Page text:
This is a Salesman you will remember forever.

Theatre Review by Fergus McGillicuddy

Death of a Salesman Since its first opening night 50 years ago Death of a Salesman has, for better or worse, become an icon of American theater. The reason is simple and straightforward. Salesman was and is still a powerful play. It has survived 50 years of adequate, possibly even competent productions in schools and community theatres. It has survived being included in the standard curriculum of every known English speaking educational institution. And, it has survived 50 years as the subject of analysis, interpretation, and general literary, academic and critical masturbation from both the usual suspects and - surprisingly - its author, who at times appeared not to understand the play himself.

Miller has never written elegant, polished plays, as recent Roundabout productions of All My Sons, A View From the Bridge, and the Signature Theater Company's retrospective of his work have clearly shown. Salesman though, most successfully transcends its faults: the imperfectly presented psychology of the characters and its awkward and at times clumsy construction. Time has also taken its toll. The technique of fluid or bent time, so theatrically innovative in the original production, is now a fairly common, possibly overused technique. Guilt, dreams and regrets are common currency in any off Broadway season.

Robert Falls, the director, has handled Salesman in the only way it can be effectively presented these days, as a dark portrait of a father and son's love, ever at odds with the inherent trauma, resentment, and unrealistic expectations of such a relationship, downplaying Miller's habitual speeches about What It All Means. I would be more impressed with his work here if it were not for the physical production he offers, which is problematic.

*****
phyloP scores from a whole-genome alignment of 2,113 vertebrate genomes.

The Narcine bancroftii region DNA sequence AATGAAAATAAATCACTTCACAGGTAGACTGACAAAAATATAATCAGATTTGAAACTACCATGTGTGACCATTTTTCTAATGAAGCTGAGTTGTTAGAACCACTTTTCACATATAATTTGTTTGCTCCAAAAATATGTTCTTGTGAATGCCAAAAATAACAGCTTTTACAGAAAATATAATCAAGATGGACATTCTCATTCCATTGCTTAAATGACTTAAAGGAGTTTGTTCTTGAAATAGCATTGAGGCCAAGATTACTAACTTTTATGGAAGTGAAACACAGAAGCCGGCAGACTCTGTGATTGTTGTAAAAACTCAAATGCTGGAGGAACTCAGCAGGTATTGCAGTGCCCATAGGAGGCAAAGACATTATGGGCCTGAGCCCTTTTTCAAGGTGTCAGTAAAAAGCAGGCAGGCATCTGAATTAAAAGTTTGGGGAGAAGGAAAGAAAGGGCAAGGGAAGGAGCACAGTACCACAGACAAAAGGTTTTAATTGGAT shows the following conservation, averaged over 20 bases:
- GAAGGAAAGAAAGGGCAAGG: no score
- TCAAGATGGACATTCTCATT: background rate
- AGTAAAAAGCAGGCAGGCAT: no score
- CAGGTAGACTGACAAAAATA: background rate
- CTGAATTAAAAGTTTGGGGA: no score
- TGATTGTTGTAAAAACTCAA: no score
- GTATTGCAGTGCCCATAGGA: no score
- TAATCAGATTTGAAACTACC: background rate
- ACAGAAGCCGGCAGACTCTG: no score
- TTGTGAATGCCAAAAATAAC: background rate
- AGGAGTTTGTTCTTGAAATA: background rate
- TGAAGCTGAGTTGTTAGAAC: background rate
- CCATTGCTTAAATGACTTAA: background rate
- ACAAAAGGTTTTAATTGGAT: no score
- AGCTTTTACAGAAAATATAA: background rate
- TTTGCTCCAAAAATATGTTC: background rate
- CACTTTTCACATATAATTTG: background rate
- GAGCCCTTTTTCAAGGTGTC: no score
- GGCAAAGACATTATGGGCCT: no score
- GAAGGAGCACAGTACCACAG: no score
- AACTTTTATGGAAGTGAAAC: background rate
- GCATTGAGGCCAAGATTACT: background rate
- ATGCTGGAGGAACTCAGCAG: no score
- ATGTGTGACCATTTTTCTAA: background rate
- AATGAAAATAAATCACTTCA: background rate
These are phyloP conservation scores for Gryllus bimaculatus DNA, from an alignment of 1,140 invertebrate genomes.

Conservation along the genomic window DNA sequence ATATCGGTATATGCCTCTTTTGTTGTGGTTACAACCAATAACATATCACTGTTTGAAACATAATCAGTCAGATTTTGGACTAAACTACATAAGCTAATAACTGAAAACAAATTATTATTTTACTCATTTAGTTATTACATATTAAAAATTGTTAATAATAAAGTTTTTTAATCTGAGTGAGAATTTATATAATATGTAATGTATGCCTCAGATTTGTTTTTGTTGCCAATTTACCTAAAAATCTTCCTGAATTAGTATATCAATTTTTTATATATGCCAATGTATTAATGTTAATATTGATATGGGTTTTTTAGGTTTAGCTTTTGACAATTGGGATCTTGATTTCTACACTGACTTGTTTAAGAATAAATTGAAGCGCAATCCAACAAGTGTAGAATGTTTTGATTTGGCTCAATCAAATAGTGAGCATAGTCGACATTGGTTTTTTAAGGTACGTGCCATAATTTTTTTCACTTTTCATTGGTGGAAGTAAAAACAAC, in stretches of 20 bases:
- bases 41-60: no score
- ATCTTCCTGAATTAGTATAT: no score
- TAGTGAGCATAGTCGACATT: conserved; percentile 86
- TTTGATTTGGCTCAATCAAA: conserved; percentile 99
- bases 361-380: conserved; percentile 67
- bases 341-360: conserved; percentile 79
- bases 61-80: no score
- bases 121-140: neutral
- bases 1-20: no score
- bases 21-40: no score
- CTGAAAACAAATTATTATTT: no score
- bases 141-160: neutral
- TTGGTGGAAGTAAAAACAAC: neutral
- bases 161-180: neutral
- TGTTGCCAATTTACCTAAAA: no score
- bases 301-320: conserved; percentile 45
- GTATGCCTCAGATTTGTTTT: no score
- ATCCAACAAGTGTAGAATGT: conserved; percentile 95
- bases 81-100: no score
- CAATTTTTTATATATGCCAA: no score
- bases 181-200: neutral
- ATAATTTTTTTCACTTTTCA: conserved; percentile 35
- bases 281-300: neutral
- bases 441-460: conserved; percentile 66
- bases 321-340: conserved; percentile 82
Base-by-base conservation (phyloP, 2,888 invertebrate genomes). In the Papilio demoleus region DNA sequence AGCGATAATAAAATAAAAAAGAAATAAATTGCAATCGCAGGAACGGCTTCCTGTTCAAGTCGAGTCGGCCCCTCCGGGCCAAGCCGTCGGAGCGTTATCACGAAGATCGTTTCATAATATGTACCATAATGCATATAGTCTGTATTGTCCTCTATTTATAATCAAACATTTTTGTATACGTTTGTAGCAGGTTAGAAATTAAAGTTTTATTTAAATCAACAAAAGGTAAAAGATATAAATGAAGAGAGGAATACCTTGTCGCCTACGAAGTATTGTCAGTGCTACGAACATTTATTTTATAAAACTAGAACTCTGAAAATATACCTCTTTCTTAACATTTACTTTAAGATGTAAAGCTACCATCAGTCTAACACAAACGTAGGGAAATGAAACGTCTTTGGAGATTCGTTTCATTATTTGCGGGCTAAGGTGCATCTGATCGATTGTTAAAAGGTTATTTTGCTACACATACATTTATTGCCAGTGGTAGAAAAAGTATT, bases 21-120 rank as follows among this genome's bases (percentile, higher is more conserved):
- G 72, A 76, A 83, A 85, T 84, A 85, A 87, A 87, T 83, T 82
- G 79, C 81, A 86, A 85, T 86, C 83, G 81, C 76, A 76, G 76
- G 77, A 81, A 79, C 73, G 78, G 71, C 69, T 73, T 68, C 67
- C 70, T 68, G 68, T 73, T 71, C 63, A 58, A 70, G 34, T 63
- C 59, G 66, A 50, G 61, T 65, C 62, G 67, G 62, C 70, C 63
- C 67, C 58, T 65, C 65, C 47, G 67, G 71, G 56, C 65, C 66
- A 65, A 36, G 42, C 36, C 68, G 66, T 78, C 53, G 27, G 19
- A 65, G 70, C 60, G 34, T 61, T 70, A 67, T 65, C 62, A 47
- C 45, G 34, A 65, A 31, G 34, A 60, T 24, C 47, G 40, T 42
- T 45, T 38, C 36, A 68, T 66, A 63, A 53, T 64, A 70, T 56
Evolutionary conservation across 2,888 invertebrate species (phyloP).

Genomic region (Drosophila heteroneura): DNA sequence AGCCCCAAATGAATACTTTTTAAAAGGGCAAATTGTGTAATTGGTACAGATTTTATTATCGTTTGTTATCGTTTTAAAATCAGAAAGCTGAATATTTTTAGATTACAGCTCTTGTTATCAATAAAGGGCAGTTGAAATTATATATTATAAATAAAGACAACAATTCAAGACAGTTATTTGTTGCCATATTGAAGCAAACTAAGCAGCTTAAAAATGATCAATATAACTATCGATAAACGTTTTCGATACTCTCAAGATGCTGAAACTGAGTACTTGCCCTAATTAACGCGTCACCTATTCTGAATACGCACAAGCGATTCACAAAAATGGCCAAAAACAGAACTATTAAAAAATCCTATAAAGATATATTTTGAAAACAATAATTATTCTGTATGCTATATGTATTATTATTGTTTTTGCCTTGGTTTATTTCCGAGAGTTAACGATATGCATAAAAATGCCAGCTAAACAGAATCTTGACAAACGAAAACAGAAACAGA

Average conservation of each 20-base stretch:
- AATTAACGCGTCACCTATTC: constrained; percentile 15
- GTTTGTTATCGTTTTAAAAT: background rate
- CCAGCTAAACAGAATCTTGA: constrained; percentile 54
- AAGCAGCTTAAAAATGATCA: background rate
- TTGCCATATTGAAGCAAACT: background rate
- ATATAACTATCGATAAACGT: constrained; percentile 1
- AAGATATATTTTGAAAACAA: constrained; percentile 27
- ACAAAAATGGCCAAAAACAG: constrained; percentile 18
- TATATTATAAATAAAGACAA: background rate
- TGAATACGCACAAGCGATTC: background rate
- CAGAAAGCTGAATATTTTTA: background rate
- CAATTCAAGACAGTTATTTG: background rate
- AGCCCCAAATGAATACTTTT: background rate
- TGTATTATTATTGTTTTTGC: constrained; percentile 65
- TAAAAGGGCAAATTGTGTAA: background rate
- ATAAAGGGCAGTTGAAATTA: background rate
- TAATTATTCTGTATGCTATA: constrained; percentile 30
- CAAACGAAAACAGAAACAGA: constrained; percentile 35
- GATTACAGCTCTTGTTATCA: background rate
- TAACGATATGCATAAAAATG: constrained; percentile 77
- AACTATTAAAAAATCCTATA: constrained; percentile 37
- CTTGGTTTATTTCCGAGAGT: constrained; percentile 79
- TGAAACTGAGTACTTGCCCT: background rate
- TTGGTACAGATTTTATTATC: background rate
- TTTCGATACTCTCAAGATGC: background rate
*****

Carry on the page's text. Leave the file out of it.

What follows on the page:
Mark Wendland's scenery makes entirely too much noise as it moves about the stage while adding little of note to the proceedings. Michael Philippi's lighting aspires to the evocative and atmospheric, but ends up only annoying. Richard Woodbury's sound design is anemic and his original music is jazz - at least, that's what I've been told by reliable sources. Of the design team, only Birgit Rattenborg Wise's costumes, simple and appropriate, seem to add anything to this production.

In spite of its dismal physical production, Salesman - indeed, any play - needs only two things to succeed: a good script and a group of actors willing to take risks. This production has, despite its faults, a good script and is blessed with astonishing performances.

The actors attack the script as if it were fresh and slightly flawed. By ignoring Salesman's long and weighty history, they free themselves to make new choices, to compensate in unexpected ways for creaky techniques, and to redefine and reinvent the characters, heretofore forever frozen in time. In such a way is a powerful play - the words they speak, not the literary tradition - made even more compelling.

With this Willy Loman, Brian Dennehy - a damn good actor to begin with - enters the pantheon of theatrical gods. His is a performance destined for legend. This Willy Loman is a big man who can be gentle and quiet one moment, only to explode in Shakespearian anger and rage the next. This Willy Loman is an intelligent man who foolishly believes the myths he has created himself. This Willy Loman is at once brave and cowardly, aggressive and timid, loving and vengeful. This Willy Loman is a man complete unto himself. Dennehy reaches out from the stage to grab us by the throat, daring us to look away from what we see. It's not a pretty picture, for what we see is ourselves and our fathers. And we laugh and cry.